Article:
Kazakhstan: Reject Anti-LGBT “Propaganda” Law

Kazakh President Nursultan Nazarbayev  (Sean Gallup/Getty Images))

Kazakh President Nursultan Nazarbayev (Sean Gallup/Getty Images))

Following in the steps of Russia’s draconian 2013 anti-LGBT law, Kazakhstan’s Senate has passed a similar law banning “propaganda of non-traditional sexual orientation.”

This new legislation – the Law on the Protection of Children from Information Harming their Health and Development – now awaits President Nursultan Nazarbayev’s signature.

Amnesty International calls on President Nazarbayev to reject this discriminatory law. While the legislation’s complete text has not been made available to the public, and while Kazakhstani authorities have not responded to Amnesty International’s request for a copy of the full law, the local media have quoted members of Parliament referring to provisions that clearly discriminate against LGBT people in Kazakhstan. SEE THE REST OF THIS POST

Russia: Defending LGBT Rights is not “Propaganda”

Meet Elena Klimova, the latest victim of Russia's new "gay  propaganda" law (Photo Credit: Private).

Meet Elena Klimova, the latest victim of Russia’s anti-LGBT “propaganda” law (Photo Credit: Private).

On January 23, journalist Elena Klimova, the founder of the online LGBT youth support group Children 404, was convicted of “propaganda of non-traditional sexual relations among minors.” The judgment against Klimova marks the latest assault on Russia’s LGBT community and the continued crackdown on civil society and freedom throughout the Russian Federation.

For nearly a year and a half, the Russian government has sought to silence Klimova and shut down Children 404, an invaluable source of support for thousands of LGBT teenagers, including those at risk of self-harm and suicide. SEE THE REST OF THIS POST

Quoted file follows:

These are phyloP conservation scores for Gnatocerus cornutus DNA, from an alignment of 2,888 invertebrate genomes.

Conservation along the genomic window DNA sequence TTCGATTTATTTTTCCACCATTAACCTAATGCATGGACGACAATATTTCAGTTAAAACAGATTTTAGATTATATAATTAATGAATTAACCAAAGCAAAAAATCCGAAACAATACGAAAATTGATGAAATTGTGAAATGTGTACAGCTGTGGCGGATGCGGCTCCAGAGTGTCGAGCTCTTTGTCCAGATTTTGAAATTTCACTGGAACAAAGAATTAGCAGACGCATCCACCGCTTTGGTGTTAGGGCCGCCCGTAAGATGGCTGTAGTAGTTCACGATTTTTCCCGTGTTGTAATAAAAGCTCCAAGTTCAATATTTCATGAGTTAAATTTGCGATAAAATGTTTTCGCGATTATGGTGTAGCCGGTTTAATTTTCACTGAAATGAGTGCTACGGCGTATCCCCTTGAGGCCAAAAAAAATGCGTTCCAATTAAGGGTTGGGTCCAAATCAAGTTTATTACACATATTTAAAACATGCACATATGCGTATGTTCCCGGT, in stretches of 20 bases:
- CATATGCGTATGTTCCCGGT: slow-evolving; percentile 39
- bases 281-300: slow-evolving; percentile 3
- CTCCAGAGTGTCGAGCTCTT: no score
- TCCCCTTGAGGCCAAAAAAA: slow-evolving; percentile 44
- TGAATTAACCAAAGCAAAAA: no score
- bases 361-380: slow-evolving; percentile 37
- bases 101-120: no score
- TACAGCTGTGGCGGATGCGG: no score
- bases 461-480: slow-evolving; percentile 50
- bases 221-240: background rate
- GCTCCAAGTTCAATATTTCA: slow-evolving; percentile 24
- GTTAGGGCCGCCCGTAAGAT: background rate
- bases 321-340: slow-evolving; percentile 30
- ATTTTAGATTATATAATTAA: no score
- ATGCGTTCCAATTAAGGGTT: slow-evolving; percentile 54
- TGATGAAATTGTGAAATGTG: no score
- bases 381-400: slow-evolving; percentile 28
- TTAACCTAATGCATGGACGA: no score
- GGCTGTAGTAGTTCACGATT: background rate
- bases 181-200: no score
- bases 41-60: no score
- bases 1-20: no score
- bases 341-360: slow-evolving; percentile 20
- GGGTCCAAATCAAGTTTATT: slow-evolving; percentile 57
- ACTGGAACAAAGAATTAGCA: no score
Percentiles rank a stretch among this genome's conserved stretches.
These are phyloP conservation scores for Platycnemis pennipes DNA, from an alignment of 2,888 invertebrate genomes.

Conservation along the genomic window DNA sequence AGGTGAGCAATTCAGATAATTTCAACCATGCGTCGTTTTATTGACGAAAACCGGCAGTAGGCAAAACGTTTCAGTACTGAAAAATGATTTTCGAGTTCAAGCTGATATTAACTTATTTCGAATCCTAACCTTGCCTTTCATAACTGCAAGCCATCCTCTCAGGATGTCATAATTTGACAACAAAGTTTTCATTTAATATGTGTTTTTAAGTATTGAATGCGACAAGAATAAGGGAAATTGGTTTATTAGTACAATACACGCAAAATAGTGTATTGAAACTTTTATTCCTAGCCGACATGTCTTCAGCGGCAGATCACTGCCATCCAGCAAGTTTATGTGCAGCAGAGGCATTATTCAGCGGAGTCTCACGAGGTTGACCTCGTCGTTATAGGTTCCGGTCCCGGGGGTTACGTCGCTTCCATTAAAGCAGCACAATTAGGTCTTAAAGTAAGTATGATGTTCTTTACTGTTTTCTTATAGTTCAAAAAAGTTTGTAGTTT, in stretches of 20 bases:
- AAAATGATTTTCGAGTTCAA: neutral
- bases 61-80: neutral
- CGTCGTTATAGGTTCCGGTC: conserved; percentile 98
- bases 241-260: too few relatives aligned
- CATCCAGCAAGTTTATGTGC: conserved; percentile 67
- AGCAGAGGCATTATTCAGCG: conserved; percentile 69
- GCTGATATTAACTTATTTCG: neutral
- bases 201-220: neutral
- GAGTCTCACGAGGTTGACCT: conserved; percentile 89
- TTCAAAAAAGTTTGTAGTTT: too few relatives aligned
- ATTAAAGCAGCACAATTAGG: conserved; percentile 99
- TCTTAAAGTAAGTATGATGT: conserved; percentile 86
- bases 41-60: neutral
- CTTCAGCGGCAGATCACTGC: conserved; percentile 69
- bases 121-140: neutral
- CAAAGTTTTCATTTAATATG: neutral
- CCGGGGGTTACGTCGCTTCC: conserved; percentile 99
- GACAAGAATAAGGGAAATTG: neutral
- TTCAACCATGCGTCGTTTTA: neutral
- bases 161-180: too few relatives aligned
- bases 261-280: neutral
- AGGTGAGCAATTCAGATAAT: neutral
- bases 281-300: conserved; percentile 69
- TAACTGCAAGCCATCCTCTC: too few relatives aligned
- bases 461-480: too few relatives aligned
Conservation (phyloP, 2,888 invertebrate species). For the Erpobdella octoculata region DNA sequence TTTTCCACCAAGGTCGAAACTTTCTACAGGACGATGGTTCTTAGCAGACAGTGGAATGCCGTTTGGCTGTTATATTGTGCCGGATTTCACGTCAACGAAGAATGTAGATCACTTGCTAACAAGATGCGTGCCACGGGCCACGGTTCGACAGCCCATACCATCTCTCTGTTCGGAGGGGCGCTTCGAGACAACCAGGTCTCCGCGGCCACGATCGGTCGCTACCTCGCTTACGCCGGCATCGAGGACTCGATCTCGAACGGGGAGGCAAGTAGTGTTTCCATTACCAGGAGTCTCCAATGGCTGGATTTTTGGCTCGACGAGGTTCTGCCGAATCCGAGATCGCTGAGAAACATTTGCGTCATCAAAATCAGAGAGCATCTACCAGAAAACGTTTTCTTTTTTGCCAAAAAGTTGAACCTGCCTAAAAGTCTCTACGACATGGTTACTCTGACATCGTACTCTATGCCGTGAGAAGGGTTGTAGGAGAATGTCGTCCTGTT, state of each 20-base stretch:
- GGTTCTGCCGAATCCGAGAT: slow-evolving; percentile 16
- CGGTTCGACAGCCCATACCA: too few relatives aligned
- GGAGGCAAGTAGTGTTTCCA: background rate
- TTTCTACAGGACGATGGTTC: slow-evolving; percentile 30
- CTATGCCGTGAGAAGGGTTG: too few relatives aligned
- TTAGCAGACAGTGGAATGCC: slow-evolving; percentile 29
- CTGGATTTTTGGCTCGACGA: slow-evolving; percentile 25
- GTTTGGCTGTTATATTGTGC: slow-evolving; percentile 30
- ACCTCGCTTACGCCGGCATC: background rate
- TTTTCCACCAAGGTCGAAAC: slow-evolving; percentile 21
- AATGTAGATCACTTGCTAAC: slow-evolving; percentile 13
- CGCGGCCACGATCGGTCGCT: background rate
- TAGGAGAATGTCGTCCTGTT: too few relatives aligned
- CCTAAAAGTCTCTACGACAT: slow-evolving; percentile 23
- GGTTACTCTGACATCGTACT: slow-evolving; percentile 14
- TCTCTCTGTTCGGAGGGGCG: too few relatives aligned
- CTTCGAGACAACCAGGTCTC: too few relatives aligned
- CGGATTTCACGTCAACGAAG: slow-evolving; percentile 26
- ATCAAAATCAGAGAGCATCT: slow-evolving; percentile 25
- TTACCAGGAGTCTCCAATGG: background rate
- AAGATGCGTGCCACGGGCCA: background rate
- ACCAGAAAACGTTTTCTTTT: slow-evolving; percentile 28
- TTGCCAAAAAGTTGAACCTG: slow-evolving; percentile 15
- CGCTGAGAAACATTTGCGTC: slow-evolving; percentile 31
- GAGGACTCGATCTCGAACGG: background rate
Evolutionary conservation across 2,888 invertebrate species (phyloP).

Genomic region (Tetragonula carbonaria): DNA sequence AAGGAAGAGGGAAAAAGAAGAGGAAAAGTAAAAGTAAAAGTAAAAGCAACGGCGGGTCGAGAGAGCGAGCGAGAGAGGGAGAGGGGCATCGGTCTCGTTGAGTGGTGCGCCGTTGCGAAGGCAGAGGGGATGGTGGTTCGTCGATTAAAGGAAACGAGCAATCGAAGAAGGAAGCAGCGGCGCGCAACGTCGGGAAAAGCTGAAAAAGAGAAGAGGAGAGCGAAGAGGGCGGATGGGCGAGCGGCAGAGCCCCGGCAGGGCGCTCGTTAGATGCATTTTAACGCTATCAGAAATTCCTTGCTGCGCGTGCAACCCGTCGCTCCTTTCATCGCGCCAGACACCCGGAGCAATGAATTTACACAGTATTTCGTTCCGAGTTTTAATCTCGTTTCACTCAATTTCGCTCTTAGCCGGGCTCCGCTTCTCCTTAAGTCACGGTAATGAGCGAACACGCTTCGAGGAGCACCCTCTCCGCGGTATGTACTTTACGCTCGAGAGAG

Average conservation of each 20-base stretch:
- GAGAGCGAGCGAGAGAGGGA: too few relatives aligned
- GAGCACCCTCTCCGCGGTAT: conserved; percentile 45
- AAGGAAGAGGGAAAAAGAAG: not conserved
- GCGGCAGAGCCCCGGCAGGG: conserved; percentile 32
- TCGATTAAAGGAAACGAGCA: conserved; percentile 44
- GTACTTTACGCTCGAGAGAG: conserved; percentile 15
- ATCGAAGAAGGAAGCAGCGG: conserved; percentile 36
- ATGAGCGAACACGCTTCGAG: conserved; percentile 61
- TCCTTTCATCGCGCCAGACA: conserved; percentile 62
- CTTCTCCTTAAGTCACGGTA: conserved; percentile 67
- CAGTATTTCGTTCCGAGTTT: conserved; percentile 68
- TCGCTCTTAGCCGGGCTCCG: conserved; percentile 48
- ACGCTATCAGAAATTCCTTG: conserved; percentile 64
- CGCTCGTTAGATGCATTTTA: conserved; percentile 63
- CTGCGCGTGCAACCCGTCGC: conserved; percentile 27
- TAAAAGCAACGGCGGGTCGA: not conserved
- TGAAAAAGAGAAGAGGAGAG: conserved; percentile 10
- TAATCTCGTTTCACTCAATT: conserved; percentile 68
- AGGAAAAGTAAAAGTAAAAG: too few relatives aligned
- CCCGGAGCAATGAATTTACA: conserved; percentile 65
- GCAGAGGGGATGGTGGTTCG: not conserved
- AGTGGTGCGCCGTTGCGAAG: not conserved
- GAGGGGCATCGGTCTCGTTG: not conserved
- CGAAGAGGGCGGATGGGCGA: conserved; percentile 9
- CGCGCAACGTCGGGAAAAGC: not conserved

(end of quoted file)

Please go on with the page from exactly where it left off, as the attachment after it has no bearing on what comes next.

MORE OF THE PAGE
Chelsea Manning: ‘Why speaking out is worth the risk’

US Army Private Chelsea Manning was sentenced to 35 years in military prison for leaking classified government material to the website Wikileaks. © Juan Osborne for Amnesty International.

US Army Private Chelsea Manning was sentenced to 35 years in military prison for leaking classified government material to the website Wikileaks. © Juan Osborne for Amnesty International.

Chelsea Manning is serving a 35-year prison sentence for leaking classified US government documents to the website WikiLeaks. From her prison cell in Kansas, Chelsea tells us why speaking out against injustice can be a once-in-a-lifetime opportunity.

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It’s been a Big Year for Uganda, For All the Wrong Reasons

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By Emily McGranachan, Member of Amnesty International USA’s LGBT Human Rights Coordinating Group

While pundits in the U.S. lament the political stalemate on Capitol Hill, legislatures elsewhere have had a banner year. Take Uganda, for example, where no fewer than three major pieces of controversial and internationally scrutinized legislation were signed into law between August 2013 and February 2014: the Public Order Management Act (POMA), the Anti-Pornography Act (APA), and the now-nullified Anti-Homosexuality Act (AHA). This flurry of activity in the lead-up to Uganda’s 2016 elections legalized repressive and discriminatory policies.